Chemical reactions inside living cells

BIOLOGY 211 LA-4 Enzymes Page 1 of 5


· Understand how an essay works.

· Compare the rate of peroxidase activity in varying conditions.

· Create a graph of the results and draw conclusions to support or reject your hypothesis



(Background adapted from Biology 160 Lab Manual at Seattle Central College)


A wide variety of chemical reactions must occur all the time inside living cells in order to keep them functioning properly. In very general terms, a chemical reaction can be described as:


reactants à products example 1: A + B à C example 2: E à F + G + H


In example 1, two different reactant molecules join together to form a single product. In example 2, one reactant breaks down into three separate products. Chemical reactions do not occur instantaneously, however. Without “help,” most of the chemical reactions that occur inside cells would not proceed rapidly enough to maintain life. Enzymes are proteins (produced by cells) that catalyze chemical reactions. This means that they speed up the rate at which reactions occur, without being used up or transformed into something else in the process.


An enzyme capable of catalyzing the reaction in Example 1 above might do its job by attaching to substances A and B, and holding them in position so that a bond can easily form between them. Without an enzyme, the reaction would not occur until a molecule of A and molecule of B just happened to bump into each other at precisely the right orientation for the bond to form. In example 2, the enzyme’s job might be to hold molecule E in such a way that the bonds attaching its monomers become stressed, and are therefore more likely to break.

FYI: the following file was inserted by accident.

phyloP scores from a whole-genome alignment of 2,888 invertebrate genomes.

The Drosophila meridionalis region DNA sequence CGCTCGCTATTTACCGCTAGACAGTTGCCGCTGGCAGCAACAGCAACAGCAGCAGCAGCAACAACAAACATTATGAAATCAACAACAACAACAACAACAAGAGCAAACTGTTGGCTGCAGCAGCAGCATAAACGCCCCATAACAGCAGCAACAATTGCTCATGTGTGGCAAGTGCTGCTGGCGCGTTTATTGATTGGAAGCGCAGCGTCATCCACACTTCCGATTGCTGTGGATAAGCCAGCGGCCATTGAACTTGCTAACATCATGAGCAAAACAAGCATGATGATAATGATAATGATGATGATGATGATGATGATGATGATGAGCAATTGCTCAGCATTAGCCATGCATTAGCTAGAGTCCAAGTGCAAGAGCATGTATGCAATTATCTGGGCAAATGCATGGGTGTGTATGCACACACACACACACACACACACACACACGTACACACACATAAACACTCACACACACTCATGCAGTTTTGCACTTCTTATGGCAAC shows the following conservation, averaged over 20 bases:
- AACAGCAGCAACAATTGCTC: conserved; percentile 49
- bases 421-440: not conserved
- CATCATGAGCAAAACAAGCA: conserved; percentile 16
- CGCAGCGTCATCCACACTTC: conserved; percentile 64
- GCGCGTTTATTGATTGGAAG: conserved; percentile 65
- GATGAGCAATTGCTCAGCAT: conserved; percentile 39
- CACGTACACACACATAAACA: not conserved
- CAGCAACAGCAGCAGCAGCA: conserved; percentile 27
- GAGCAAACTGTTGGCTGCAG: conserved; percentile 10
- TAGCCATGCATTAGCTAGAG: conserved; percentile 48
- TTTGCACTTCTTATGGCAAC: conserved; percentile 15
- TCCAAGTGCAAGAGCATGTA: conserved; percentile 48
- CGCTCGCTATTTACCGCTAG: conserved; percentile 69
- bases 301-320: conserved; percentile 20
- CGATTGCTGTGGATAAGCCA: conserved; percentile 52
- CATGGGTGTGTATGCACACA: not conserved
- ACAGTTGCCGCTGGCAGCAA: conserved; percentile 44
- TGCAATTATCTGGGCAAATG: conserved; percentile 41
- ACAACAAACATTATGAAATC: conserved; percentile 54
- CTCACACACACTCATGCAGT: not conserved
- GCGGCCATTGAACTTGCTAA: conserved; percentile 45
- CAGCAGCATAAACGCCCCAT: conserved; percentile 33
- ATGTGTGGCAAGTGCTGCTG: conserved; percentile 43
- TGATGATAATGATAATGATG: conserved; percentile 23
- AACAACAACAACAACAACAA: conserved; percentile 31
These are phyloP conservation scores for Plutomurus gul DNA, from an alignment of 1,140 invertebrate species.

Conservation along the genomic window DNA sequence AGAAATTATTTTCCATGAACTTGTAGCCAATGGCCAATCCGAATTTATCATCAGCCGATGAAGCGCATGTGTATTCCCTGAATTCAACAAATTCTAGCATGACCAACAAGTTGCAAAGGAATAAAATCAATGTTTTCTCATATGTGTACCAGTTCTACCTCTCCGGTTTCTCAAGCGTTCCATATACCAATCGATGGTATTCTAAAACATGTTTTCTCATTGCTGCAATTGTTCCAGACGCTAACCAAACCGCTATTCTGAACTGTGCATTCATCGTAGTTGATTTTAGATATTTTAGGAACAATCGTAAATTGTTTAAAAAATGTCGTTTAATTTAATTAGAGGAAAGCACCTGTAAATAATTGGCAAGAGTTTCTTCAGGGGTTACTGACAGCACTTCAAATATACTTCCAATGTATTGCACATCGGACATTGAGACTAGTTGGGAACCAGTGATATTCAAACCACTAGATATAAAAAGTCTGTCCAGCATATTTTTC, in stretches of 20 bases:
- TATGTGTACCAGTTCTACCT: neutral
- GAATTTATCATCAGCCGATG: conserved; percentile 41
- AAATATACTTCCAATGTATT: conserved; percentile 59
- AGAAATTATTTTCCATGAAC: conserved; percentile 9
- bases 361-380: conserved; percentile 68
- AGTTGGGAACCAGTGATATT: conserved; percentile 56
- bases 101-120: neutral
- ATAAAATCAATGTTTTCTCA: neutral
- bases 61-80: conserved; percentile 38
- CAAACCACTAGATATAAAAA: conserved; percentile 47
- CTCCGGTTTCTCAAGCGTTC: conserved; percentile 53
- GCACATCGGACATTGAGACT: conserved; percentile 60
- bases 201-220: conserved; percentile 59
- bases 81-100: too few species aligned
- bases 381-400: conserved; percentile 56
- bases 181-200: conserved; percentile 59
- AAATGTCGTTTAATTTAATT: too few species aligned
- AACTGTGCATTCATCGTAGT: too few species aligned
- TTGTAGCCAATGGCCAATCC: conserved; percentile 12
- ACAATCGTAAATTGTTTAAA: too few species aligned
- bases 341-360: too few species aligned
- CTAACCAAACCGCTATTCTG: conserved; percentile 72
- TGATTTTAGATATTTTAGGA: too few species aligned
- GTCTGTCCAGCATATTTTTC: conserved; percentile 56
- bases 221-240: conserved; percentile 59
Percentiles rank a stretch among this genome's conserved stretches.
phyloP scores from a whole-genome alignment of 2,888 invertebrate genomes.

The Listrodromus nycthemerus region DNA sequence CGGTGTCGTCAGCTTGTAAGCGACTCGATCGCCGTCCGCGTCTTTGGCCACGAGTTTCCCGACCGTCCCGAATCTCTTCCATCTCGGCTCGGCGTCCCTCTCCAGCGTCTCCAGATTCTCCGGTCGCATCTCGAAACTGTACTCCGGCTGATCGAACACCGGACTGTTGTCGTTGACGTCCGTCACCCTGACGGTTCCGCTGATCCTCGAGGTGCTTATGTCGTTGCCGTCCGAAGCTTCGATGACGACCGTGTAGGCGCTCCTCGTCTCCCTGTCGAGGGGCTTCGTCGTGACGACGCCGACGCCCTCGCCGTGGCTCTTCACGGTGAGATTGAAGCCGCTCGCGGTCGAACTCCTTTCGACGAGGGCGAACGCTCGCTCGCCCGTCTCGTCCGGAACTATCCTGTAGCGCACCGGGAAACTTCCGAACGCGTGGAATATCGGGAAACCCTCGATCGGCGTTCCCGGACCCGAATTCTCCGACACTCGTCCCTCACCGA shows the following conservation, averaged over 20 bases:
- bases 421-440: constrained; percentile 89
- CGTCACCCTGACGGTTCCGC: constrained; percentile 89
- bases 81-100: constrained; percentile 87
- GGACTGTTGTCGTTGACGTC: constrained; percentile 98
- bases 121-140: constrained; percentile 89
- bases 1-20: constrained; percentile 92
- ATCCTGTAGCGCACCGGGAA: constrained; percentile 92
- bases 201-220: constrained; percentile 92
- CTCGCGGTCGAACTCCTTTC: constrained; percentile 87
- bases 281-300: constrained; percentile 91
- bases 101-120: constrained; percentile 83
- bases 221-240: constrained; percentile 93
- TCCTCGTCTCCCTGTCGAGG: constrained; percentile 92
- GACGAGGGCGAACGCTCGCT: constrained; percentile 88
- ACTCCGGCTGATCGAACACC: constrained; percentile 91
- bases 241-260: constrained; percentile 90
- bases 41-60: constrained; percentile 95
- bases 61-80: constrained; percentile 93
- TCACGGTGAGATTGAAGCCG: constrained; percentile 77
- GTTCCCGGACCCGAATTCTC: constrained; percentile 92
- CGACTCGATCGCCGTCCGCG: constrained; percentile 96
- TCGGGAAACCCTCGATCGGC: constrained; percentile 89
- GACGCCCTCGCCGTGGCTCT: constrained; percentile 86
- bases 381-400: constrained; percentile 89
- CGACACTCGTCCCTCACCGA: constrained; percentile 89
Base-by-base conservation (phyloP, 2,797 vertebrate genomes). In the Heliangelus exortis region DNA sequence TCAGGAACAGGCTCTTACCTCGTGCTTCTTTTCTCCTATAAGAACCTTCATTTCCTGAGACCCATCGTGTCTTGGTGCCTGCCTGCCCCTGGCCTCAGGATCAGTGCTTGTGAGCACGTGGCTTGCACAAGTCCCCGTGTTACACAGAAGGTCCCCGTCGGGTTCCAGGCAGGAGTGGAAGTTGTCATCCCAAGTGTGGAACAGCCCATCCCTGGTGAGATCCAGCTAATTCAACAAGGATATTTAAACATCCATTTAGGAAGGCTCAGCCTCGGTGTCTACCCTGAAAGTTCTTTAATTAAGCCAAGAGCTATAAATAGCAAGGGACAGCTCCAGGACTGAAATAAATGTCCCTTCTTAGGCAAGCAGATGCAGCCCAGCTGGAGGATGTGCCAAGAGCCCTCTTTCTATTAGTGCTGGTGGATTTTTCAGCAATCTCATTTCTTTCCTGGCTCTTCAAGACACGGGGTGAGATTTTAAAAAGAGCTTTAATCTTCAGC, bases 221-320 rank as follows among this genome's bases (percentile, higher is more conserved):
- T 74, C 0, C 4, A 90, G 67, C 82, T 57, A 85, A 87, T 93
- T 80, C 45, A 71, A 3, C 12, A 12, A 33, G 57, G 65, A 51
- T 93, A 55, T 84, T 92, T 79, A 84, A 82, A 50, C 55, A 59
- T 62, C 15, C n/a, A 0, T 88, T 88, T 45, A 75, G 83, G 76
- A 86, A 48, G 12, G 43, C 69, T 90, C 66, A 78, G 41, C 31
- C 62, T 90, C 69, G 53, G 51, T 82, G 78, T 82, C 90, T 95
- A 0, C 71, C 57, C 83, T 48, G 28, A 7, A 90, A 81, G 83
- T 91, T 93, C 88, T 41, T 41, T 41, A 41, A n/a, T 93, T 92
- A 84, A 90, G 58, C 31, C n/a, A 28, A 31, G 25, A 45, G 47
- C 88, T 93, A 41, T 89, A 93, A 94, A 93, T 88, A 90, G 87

Notice that in both of the situations described above, the enzyme must physically hold the reactant molecule(s) in order to work. Because enzymes are proteins, hydrogen and sometimes ionic bonds contribute to their specific and often quite elaborate shapes. In order for an enzyme to catalyze a reaction, it must fit together precisely with the reactant(s), like a lock and key. For enzymes, the reactants that physically touch the enzyme are referred to as the “substrate”. The particular part of the enzyme where the substrate fits in is called the active site. Because their shapes are so specific, most enzymes are capable of catalyzing only one or a few specific reactions. We can now describe a chemical reaction catalyzed by an enzyme more specifically than we did above.


substrate(s) + enzyme à substrate-enzyme complex à product(s) + enzyme


The substrate-enzyme complex exists only briefly before the substrate(s) is changed into the product(s), which separate from the enzyme. The enzyme is now available to join with new substrate molecules and repeat the process. A single enzyme molecule may catalyze thousands of reactions each second!

However, enzymes can be inactivated by factors that either cause changes in their shapes or block their active sites. If the substrate and enzyme no longer fit together, the reaction will not proceed rapidly. The hydrogen bonds that contribute to the unique shape of each different protein are relatively weak, and they can be disrupted. Some enzymes function well over a broad range of temperature and pH values, however, many enzymes can only hold their proper shapes under specific temperature or pH conditions.

The figure below shows how enzyme activity might increase with increasing temperature. Recall that as temperature rises, molecule vibration becomes faster. As molecules vibrate faster, there is a greater likelihood that substrate and enzyme molecules will encounter each other and a reaction will occur. However, note that the reaction rate abruptly decreases after a certain temperature. At this temperature, the enzyme likely denatured.

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